Here is a link to an interview I did almost ten years ago with the Logos crew about how to approach the relationship between Scripture and theologizing in a particular theological tradition. It also deals with the issue of the authority of Scripture. The interview was done with Jayson Bradley in March of 2012.
Logos: What are the risks of reading the Scriptures through a particular dogmatic lens? Do you see any benefits?
Dr. Witherington: I honestly don’t see any benefits to reading Scripture through a dogmatic lens. Over and over again it leads to eisegesis rather than exegesis, a reading back into the text things that are not there and reflect a later era. It’s called anachronism.
For example, I was having a conversation with a Greek Orthodox brother the other day who wanted to insist that Jesus’ dialogue with Nicodemus was about the Christian theology of baptism—”born of water and the Spirit.” Besides the fact that historically such a conversation surely was unlikely to happen between two early Jews. (after all, there was no church or Christian baptismal practice yet), there is the further problem that the very next verse explains that ‘water’ here refers to what happens at physical birth (flesh gives birth to flesh) and then Spirit is the one who produces “the new birth” or “being born again.” The discussion is indeed about the necessity of conversion even for devout early Jews.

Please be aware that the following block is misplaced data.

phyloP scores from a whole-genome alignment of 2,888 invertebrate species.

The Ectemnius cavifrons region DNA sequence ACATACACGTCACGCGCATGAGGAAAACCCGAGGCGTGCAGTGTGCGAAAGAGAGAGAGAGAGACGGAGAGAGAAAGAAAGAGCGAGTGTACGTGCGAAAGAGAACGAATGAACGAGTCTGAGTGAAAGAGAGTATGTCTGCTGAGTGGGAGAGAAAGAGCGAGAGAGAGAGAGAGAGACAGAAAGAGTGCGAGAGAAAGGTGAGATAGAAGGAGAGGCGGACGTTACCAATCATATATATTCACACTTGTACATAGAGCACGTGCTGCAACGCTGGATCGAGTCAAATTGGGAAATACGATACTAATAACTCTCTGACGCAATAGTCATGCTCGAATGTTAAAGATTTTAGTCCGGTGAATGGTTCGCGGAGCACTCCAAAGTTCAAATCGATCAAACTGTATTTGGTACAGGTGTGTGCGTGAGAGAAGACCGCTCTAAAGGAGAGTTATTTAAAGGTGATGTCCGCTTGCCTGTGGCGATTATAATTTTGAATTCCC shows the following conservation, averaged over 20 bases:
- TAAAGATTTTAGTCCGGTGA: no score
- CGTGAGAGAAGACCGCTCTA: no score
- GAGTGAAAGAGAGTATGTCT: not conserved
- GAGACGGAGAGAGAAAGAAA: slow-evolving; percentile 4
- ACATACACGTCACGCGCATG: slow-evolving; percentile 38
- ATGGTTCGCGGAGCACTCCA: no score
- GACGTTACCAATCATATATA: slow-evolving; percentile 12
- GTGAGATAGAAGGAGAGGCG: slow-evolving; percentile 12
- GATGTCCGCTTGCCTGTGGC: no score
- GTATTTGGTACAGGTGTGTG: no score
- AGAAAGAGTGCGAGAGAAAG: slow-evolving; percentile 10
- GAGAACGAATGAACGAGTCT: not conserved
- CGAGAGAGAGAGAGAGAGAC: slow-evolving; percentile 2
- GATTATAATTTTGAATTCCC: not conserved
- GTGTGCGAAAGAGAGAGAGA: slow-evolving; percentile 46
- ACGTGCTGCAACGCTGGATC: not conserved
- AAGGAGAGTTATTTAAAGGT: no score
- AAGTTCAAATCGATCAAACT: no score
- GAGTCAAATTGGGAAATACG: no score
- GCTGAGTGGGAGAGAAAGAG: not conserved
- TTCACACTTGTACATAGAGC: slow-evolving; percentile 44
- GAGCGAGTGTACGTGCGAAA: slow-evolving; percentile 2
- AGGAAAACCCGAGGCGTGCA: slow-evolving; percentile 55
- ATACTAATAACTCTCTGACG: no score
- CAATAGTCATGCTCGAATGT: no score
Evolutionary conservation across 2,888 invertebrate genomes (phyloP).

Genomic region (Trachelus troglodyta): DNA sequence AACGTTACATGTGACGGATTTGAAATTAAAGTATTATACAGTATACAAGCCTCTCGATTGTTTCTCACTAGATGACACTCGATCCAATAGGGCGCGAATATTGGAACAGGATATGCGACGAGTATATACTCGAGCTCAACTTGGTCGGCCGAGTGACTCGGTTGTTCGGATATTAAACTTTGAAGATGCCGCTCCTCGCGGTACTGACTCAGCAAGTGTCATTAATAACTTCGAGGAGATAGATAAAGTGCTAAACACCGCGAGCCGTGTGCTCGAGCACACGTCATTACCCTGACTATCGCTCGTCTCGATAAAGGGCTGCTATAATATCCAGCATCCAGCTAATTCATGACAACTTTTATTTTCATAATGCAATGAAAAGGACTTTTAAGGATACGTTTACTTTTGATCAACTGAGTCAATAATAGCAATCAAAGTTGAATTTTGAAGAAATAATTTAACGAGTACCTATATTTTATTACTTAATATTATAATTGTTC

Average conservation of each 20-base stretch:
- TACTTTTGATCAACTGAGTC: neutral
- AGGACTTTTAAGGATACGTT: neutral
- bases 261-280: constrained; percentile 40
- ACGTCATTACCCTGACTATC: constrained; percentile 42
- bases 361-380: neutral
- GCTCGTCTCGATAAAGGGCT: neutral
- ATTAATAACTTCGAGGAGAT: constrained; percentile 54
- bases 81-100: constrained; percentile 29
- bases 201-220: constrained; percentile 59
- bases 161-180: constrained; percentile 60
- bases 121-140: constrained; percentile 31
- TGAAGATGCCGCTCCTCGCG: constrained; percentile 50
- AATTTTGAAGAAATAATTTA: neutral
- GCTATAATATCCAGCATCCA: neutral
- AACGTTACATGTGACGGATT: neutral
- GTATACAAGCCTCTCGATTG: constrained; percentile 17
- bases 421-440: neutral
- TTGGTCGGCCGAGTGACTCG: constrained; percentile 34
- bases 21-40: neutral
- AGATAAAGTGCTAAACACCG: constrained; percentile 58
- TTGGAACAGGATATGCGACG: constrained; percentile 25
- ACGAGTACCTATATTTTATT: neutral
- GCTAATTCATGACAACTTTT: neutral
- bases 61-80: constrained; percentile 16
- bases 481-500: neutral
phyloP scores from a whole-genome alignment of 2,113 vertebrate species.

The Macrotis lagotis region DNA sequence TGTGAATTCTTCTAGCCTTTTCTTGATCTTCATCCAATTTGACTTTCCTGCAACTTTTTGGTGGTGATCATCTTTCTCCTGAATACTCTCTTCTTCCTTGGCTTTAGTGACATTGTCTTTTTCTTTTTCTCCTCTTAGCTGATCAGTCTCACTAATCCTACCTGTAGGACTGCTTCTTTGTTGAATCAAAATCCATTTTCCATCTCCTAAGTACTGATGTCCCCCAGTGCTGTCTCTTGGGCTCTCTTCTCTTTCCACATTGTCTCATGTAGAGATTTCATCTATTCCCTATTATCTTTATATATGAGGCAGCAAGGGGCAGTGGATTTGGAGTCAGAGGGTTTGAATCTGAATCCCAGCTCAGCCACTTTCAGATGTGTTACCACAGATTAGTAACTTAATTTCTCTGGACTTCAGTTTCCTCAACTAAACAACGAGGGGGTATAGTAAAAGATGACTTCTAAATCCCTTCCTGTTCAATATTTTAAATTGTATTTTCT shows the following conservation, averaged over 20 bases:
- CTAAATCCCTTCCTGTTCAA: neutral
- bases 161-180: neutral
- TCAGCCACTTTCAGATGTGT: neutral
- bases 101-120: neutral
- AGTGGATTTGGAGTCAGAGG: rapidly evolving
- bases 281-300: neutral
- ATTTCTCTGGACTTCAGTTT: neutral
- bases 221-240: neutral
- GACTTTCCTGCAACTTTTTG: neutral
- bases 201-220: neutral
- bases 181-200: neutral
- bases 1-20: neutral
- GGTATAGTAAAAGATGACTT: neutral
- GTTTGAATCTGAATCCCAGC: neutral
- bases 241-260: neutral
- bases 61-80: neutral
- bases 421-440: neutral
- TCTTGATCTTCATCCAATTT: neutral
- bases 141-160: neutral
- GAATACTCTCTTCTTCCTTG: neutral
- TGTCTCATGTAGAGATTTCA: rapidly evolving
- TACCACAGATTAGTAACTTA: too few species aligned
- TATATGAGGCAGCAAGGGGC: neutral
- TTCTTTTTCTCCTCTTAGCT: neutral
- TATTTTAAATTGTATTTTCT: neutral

Logos: Many Christians are raised or educated within specific theological frameworks, each with its inherent strengths and weaknesses. Assuming that your tradition is orthodox, how do you maintain the tension of honoring your background while allowing Scripture the freedom to contradict and challenge your beliefs?
Dr. Witherington: I don’t think your primary concern should be with the theological tradition you are raised in. Your primary concern should be your faithfulness to God’s Word wherever that leads, even if it contradicts things you were taught. I think you should value your tradition but critique it in light of the Bible.
Logos: Theology often comes out of a wrestling match between the theologian, his presuppositions, and Scripture. Of the five books in the Ben Witherington III Collection, which one was the biggest wrestling match for you?
Dr. Witherington: Clearly, the most controversial one is The Problem with Evangelical Theology. In that book I argue that all Evangelical traditions are most apt to stretch Scripture or misinterpret it when they try to say something distinctive. In other words, all Evangelical traditions fall short of full conformity to Scripture—whether we are talking about Calvinism, Arminianism, Pentecostalism, Dispensationalism, or any other ism.
Logos: What part do other believers play in challenging the way we interact with Christ through Scripture? How do we stand on our convictions and challenge each other without getting contentious and divisive?
Dr. Witherington: I find it invigorating, a sort of “iron-sharpens-iron” situation, when orthodox Christians of varying views challenge and have friendly debates about things. It helps us see our strengths and weaknesses, and, if it is done in a charitable manner, can be helpful to all. But the ruling principle is speaking what you see to be the truth in love, not in a partisan spirit. All persons who have a high view of Scripture have much to learn from each other, and we should all admit our knowledge is partial and incomplete. Humility pills should be taken all around when we discuss these things. (Below are links to how you can get the Witherington bundle of Baylor books, and a course on Johannine Literature)